Dr. Christopher Greer joined UC IPM as a new area IPM advisor covering the Central Coast (San Luis Obispo, Santa Barbara, and Ventura counties). Greer’s research and extension program centers around IPM of agricultural crops grown along the coast such as strawberry and leafy vegetables. Greer is investigating the use of drones to monitor for pests.
Most recently, Greer was vice provost with ANR. Previously, Greer served for 12 years as a rice advisor first in Colusa, Glenn and Yolo counties, then in Sutter, Yuba, Sacramento, and Placer counties. Greer has a Ph.D. in plant pathology from the Univeresity of California, Davis and a B.S. in bioenvironmental sciences from Texas A&M University.
Dr. Cindy Kron joined UC IPM as a new area IPM advisor covering the North Coast (Sonoma, Napa, Mendocino, and Lake counties). Her research and extension program centers around entomology, IPM, and invasive species in grape, pear, walnut, olive, and other specialty crops.
Kron’s program is focused on preventing the establishment of new invasive species through education; addressing the needs of her growers by working with University and government researchers on field research and collaborative projects; developing and using alternative pest management methods; and disseminating information via publications, presentations, and in-field and hands-on workshops.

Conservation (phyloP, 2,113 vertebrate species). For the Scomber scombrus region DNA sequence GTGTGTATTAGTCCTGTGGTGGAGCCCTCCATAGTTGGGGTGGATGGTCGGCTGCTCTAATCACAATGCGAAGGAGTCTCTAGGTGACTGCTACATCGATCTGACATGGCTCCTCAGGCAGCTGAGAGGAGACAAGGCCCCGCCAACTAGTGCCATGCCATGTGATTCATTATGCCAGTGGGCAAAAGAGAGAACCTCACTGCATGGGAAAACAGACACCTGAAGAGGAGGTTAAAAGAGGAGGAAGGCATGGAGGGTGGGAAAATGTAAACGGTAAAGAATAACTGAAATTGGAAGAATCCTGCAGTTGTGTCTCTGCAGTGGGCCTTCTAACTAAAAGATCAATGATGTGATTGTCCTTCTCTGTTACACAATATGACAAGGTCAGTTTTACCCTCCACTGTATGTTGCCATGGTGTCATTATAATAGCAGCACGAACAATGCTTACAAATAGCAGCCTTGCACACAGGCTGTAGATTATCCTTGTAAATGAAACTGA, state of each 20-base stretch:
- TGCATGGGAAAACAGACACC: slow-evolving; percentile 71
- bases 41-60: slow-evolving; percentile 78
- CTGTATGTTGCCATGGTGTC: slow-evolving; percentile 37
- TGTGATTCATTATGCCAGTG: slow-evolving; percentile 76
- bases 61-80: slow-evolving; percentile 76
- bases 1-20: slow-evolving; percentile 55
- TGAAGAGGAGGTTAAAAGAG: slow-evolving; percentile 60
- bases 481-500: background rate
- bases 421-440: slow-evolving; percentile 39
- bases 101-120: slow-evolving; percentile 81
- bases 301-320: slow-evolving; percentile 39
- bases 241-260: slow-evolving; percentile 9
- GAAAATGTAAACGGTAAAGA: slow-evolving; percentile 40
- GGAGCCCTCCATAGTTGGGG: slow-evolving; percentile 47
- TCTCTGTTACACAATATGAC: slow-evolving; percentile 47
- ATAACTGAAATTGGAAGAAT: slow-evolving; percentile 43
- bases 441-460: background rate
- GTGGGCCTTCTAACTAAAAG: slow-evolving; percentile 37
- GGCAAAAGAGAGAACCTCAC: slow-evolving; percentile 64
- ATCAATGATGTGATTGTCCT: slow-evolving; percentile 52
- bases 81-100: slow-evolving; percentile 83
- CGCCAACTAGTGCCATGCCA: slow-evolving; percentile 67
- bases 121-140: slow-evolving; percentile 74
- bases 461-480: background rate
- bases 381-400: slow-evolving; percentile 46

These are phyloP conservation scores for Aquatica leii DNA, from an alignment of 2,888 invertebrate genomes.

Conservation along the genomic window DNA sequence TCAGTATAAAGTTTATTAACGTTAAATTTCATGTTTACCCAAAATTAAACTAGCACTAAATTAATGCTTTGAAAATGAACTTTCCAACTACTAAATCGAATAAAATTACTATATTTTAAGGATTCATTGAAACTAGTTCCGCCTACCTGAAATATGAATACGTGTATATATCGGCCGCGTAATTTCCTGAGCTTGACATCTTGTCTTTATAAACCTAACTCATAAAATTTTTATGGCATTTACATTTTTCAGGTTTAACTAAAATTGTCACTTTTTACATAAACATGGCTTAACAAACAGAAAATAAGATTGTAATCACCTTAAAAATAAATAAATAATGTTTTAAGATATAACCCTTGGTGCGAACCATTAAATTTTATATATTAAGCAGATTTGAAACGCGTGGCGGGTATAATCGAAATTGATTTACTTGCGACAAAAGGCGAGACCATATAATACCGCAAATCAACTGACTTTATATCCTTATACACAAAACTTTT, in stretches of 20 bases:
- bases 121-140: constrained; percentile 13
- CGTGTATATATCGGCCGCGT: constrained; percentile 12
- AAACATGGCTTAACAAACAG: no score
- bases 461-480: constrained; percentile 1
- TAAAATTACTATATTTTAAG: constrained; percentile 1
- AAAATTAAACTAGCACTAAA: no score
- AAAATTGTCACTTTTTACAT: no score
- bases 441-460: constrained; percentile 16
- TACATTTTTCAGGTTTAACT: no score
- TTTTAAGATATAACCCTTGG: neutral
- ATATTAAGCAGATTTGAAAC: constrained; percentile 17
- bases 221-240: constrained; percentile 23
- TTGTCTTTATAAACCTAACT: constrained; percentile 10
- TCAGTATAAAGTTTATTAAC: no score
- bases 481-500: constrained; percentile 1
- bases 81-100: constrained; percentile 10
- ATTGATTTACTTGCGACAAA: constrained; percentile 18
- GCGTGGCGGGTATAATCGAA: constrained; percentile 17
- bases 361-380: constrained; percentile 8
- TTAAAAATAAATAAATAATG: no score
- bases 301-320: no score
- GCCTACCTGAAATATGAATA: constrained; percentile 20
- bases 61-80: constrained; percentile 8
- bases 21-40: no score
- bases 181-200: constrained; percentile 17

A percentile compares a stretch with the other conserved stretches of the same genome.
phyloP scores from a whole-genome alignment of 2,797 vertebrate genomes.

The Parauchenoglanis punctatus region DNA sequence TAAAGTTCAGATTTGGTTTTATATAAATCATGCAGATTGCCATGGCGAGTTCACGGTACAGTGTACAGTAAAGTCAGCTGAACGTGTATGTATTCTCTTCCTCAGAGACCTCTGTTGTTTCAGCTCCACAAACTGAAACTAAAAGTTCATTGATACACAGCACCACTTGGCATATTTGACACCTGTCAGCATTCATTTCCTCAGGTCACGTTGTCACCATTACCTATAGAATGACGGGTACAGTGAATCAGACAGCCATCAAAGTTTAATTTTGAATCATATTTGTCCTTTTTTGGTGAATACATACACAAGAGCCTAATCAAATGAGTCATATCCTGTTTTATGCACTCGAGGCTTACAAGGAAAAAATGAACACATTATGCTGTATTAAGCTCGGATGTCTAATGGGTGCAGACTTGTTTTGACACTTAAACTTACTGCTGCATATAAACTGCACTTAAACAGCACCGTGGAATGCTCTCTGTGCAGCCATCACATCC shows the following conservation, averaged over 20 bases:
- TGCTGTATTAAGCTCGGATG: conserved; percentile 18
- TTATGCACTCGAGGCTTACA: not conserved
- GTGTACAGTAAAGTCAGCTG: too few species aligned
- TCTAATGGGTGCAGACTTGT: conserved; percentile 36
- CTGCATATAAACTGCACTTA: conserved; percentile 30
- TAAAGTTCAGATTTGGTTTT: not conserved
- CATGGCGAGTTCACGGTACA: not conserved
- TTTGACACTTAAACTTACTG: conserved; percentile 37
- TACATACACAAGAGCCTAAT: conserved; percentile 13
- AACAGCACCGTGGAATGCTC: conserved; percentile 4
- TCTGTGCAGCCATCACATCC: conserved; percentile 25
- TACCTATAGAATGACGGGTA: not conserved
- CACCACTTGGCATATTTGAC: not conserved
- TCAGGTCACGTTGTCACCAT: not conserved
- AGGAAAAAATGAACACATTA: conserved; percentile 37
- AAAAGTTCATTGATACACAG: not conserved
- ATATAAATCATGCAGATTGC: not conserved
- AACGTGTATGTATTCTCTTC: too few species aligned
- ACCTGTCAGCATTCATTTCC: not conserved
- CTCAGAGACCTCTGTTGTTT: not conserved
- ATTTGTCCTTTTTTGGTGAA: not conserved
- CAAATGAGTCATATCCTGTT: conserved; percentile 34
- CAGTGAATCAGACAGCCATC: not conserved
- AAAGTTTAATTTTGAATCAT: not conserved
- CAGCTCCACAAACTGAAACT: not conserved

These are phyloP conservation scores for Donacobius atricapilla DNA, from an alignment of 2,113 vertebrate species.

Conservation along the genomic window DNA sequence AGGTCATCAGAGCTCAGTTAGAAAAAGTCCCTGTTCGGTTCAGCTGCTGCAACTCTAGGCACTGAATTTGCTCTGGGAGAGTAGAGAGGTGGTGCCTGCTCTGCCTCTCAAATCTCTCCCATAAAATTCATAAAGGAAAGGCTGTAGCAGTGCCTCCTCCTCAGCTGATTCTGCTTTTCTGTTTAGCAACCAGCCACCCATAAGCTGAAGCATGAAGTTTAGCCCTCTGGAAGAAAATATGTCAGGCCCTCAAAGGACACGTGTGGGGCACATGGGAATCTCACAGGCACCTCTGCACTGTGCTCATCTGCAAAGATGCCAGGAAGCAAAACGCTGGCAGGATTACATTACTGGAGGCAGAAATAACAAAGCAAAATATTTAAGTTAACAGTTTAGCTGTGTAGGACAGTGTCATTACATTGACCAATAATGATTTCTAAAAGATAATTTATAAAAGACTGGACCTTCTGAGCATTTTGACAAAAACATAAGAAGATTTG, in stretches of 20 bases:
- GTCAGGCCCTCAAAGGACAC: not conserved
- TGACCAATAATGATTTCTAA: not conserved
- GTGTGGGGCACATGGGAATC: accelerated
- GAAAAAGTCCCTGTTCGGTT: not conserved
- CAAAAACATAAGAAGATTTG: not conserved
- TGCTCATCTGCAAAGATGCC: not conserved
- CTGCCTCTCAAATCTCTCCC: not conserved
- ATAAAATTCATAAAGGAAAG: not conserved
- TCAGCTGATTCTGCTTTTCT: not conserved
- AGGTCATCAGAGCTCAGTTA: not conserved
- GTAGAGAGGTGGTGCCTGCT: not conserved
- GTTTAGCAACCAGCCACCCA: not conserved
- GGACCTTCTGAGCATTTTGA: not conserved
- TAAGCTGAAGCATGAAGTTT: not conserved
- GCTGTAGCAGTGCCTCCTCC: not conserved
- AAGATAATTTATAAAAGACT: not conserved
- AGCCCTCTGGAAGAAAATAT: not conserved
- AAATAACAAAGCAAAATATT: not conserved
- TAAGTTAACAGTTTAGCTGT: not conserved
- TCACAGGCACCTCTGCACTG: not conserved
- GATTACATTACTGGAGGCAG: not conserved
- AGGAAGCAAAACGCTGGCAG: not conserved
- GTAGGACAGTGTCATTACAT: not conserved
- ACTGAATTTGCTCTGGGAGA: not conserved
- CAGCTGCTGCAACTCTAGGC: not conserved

“I’m excited to get started on an IR-4 project on olives in Sonoma, trapping for brown marmorated stink bug in Lake and Mendocino counties, assessing the needs of walnut growers in Lake and Mendocino counties, and joining a Pierce’s disease project in Napa and Sonoma counties focusing on spittlebugs and blue-green sharpshooters,” says Kron.
Kron most recently worked on invasive species and grape insect pests with the United States Department of Agriculture-Agricultural Research Service (USDA-ARS). Kron tested what cover crops increase numbers of threecornered alfalfa hopper and the potential for biological control as a pest management practice. Working with a University of California, Davis colleague, she created a degree-day model that predicts when to use cultural control practices to reduce hopper numbers. Kron has a Ph.D. in entomology where she studied the biology and behavior of threecornered alfalfa hopper, the vector of grapevine red blotch virus and a B.S. in viticulture and entomology with a minor in agricultural pest management both from the University of California, Davis.